Hyperopia >3.25 D and <5.0 D and interocular difference in SE ≥0.5 D 29 2.0
  Astigmatism >1.5 D and <2.5 D 84 5.8
  Myopia ≥4.0 D and <6.0 D 1 0.1
3: Detection clinically useful 108 7.4
 Reduced VA 74 5.1
  Bilateral 22 1.5
  Unilateral 52 3.6
 Refractive Error 41 2.8
  Hyperopia >3.25 D and <5.0 D and interocular difference in SE <0.5 D 32 2.2
  Myopia >2.0 D and <4.0 D 9 0.6
Normal 990 68.2
Total number of children 1452 100.0
Table 3.
 
Failure Criteria for Autorefractor Screening Tests to Maximize Sensitivity
Table 3.
 
Failure Criteria for Autorefractor Screening Tests to Maximize Sensitivity
Instrument Hyperopia Myopia Astigmatism Anisometropia
Retinomax Autorefractor
 Nurse screener ≥1.75 ≥3.25 ≥1.50 ≥2.75
 Lay screener ≥1.50 ≥3.00 ≥1.75 ≥2.00
SureSight Vision Screener*
 Nurse screener ≥4.00 ≥1.00 ≥1.75 ≥2.75
 Lay screener ≥4.50 ≥1.00 ≥1.75 ≥2.25
Table 4.
 
Failure Criteria for Visual Acuity and Stereoacuity Tests to Maximize Sensitivity when Specificity Was Set at 0.90
Table 4.
 
Failure Criteria for Visual Acuity and Stereoacuity Tests to Maximize Sensitivity when Specificity Was Set at 0.90
Age (y) Failure Criterion* (Inability to pass)
Nurse screeners Lay screeners
Linear Lea Symbols VA, † 3 10/32 10/25
4 10/25 10/25
5 10/20 10/25
Single Lea Symbols VA 3 5/12.5
4 5/10
5 5/10
Stereo Smile II (2003 academic year) 3 480 arc sec card 240 arc sec card
4 120 arc sec card 120 arc sec card
5 120 arc sec card 120 arc sec card
Stereo Smile II (2002 academic year), † 3 240 arc sec card
4 120 arc sec card
5 120 arc sec card
Table 5.
 
Sensitivity by VIP Hierarchy of Conditions with Specificity Set to 0.90 for Screening Tests
Table 5.
 
Sensitivity by VIP Hierarchy of Conditions with Specificity Set to 0.90 for Screening Tests
Screening Test Sensitivity Specificity (n = 990)
Any Condition* (n = 462) Group 1 (n = 210) Group 2 (n = 144) Group 3 (n = 108)
Retinomax Autorefractor
 Nurse screener 0.68 0.88 0.59 0.39 0.90
 Lay screener 0.62 0.85 0.49 0.36 0.90
 Difference 0.06 0.03 0.10 0.03
 95% CI (0.02–0.09) (−0.01–0.07) (0.04–0.17) (−0.06–0.12)
SureSight Vision Screener
 Nurse screener 0.64 0.83 0.57 0.34 0.90
 Lay screener 0.61 0.82 0.51 0.34 0.90
 Difference 0.03 0.01 0.06 0.00
 95% CI (−0.01–0.06) (−0.02–0.05) (0.00–0.12) (−0.10–0.10)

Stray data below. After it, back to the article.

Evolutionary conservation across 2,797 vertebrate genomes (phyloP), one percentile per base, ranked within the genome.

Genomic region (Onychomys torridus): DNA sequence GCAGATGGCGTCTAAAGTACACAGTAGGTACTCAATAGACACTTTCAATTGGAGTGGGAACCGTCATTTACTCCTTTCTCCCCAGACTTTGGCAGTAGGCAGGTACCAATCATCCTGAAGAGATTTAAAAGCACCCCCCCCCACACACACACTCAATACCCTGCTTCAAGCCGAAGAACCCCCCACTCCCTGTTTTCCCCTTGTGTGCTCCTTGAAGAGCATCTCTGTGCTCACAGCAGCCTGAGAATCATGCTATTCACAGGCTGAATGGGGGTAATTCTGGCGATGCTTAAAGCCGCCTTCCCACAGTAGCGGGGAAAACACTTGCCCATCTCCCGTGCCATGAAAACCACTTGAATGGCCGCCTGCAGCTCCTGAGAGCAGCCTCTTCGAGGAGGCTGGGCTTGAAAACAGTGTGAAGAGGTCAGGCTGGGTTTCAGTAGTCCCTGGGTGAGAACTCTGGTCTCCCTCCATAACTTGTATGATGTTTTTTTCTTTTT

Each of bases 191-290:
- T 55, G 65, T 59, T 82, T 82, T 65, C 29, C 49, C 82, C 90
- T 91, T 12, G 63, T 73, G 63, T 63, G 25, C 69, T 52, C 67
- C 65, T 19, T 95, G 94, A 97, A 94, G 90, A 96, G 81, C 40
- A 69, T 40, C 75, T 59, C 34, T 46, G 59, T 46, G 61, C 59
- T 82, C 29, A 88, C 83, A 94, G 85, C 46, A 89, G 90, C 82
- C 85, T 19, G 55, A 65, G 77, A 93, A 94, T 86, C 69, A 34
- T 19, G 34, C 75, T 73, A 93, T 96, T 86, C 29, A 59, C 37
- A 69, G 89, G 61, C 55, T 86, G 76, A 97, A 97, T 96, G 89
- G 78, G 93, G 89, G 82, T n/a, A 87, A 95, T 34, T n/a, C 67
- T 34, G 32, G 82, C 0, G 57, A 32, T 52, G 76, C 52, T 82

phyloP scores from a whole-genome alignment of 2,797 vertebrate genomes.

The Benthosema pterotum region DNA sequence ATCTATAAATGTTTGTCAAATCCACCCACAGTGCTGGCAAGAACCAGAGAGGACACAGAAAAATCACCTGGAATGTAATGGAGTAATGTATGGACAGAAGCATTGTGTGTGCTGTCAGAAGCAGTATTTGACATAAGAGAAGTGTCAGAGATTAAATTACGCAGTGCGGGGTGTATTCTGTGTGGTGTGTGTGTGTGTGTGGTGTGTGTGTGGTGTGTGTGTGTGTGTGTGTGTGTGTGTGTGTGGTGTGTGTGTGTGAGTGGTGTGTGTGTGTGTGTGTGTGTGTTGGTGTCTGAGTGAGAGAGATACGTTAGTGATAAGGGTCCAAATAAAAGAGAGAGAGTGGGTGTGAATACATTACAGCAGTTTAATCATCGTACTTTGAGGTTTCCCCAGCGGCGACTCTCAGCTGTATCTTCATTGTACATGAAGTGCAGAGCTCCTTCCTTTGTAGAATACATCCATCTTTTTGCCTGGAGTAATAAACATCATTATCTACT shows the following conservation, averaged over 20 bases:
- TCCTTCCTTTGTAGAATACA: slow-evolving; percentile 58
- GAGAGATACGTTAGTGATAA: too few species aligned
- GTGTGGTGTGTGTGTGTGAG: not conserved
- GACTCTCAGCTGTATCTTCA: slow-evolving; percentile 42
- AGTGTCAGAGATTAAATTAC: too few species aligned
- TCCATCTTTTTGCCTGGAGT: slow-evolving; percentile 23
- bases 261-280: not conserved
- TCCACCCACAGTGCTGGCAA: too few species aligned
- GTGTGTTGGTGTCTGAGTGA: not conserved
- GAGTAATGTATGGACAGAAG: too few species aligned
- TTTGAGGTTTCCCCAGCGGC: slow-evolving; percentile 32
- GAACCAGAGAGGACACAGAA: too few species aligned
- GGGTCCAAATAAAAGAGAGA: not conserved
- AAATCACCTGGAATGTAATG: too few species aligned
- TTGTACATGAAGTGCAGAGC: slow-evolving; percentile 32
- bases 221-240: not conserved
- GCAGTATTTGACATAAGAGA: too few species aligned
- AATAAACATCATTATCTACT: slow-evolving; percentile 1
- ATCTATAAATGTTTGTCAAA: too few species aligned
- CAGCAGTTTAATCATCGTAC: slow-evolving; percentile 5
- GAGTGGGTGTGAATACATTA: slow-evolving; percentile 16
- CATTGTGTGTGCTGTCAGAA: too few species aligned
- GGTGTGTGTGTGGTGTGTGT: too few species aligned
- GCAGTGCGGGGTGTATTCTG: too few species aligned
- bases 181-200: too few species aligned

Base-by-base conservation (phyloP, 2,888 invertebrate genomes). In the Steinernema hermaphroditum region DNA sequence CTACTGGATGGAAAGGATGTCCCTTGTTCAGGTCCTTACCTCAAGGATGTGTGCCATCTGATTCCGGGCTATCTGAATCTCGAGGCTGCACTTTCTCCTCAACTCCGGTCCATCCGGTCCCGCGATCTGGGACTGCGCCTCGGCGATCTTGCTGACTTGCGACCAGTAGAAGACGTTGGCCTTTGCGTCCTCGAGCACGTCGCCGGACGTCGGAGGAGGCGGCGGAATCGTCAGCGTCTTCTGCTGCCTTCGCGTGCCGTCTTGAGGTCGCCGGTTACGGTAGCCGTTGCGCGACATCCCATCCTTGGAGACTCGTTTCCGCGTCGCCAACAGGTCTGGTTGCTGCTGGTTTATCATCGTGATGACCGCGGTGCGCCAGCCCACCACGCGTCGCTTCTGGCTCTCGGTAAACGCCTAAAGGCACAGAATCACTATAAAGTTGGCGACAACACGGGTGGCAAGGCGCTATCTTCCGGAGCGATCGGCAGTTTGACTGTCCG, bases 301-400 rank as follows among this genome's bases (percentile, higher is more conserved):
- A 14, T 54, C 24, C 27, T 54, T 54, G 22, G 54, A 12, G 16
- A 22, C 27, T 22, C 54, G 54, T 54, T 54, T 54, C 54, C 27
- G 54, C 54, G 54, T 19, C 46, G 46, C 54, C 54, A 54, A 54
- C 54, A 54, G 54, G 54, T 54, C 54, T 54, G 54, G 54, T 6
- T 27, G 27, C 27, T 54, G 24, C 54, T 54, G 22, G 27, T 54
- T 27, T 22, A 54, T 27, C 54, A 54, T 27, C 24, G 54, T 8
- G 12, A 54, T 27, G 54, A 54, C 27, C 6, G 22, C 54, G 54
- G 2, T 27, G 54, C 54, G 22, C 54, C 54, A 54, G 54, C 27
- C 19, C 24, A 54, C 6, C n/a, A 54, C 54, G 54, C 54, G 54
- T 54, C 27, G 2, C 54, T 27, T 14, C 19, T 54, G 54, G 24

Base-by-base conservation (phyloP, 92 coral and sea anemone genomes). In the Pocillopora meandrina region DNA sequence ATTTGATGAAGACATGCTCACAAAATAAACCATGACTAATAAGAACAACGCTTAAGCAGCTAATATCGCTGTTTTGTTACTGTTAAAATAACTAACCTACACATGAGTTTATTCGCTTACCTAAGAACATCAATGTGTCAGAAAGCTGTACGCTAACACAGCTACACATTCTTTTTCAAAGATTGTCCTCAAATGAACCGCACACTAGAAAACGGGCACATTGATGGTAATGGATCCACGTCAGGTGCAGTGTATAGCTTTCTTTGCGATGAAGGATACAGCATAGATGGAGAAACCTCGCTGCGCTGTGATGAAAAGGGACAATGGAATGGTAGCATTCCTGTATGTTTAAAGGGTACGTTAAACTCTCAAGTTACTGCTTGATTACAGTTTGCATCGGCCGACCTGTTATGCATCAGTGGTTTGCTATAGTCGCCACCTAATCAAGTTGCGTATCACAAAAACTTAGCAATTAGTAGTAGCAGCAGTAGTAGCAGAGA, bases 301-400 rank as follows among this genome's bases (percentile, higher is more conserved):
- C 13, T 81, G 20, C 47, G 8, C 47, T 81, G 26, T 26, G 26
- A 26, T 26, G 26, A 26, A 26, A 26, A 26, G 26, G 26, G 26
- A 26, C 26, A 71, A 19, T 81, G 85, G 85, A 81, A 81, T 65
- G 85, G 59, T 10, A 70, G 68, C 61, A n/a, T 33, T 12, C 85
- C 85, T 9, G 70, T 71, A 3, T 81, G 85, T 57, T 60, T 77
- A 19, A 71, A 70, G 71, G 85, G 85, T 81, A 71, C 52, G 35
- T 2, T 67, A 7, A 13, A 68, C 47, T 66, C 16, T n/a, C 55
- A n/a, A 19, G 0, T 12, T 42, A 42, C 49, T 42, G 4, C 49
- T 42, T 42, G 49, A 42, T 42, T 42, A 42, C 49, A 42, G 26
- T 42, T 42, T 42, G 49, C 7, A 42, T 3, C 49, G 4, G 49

Linear Lea Symbols Visual Acuity (10 ft)
 Nurse screener 0.49 0.60 0.38 0.42 0.90
 Lay screener, † 0.37 0.50 0.19 0.35 0.90
 Difference 0.12 0.10 0.19 0.07
 95% CI (0.05–0.19) (−0.01–0.19) (0.08–0.29) (−0.06–0.20)
Single Lea Symbols Visual Acuity (5 ft)
 Lay screener 0.61 0.78 0.51 0.40 0.91
Stereo Smile II
 Nurse screener 0.45 0.58 0.37 0.30 0.90
 Lay screener 0.40 0.56 0.31 0.23 0.90
 Difference 0.05 0.02 0.06 0.07
 95% CI (0.00–0.09) (−0.05–0.09) (−0.02–0.14) (−0.04–0.15)
 Lay screener, † 0.47 0.70 0.31 0.26 0.90
Table 6.
 
Sensitivity by Condition Type with Specificity Set to 0.90 for Screening* Tests
Table 6.
 
Sensitivity by Condition Type with Specificity Set to 0.90 for Screening* Tests
Screening Test Sensitivity Specificity (n = 990)
Amblyopia (n = 101) Reduced VA (n = 117) Strabismus (n = 47) Refractive Error (n = 387)
Retinomax Autorefractor
 Nurse screener 0.87 0.48 0.62 0.78 0.90
 Lay screener 0.81 0.46 0.60 0.71 0.90
 Difference 0.06 0.02 0.02 0.06
 95% CI (0.00–0.12) (−0.06–0.09) (−0.10–0.15) (0.03–0.10)
SureSight Vision Screener
 Nurse screener 0.82 0.52 0.53 0.70 0.90
 Lay screener 0.79 0.53 0.49 0.69 0.90
 Difference 0.03 −0.01 0.04 0.01
 95% CI (−0.03–0.09) (−0.08–0.08) (−0.06–0.14) (−0.02–0.05)
Linear Lea Symbols Visual Acuity (10 ft)
 Nurse screener 0.69 0.53 0.53 0.51 0.90
 Lay screener, † 0.56 0.48 0.39 0.37 0.90
 Difference 0.13 0.05 0.14 0.14
 95% CI (0.00–0.27) (−0.08–0.18) (−0.05–0.31) (0.07–0.22)
Single Lea Symbols Visual Acuity (5 ft)
 Lay screener 0.87 0.61 0.79 0.64 0.91
Stereo Smile II
 Nurse screener 0.64 0.43 0.64 0.47 0.90
 Lay screener 0.61 0.37 0.72 0.42 0.90
 Difference 0.03 0.06 −0.08 0.05
 95% CI (−0.07–0.13) (−0.04–0.14) (−0.21–0.04) (0.00–0.10)
 Lay screener, † 0.74 0.31 0.79 0.49 0.90
Table 7.
 
Change in Sensitivity for Selected Outcomes for Tests in Combination with Stereo Smile II with Specificity Set to 0.90 in the 2003 Academic Year
Table 7.
 
Change in Sensitivity for Selected Outcomes for Tests in Combination with Stereo Smile II with Specificity Set to 0.90 in the 2003 Academic Year
Stereo Smile II Test Combined with Any Condition (n = 462) Group I (n = 210) Strabismus (n = 47) Specificity (n = 990)
Retinomax Autorefractor
 Nurse screener −0.05* 0.01 0.19* 0.90
 Lay screener 0.03 0.06* 0.14* 0.90
SureSight Vision Screener
 Nurse screener −0.06* −0.02 0.11* 0.90
 Lay screener 0.02 0.07* 0.21* 0.90
Linear Lea Symbols Visual Acuity (10 ft)
 Nurse screener −0.02 0.00 0.11 0.90
Single Lea Symbols Visual Acuity (5 ft)
 Lay screener 0.00 0.00 0.10* 0.90
Copyright 2005 The Association for Research in Vision and Ophthalmology, Inc.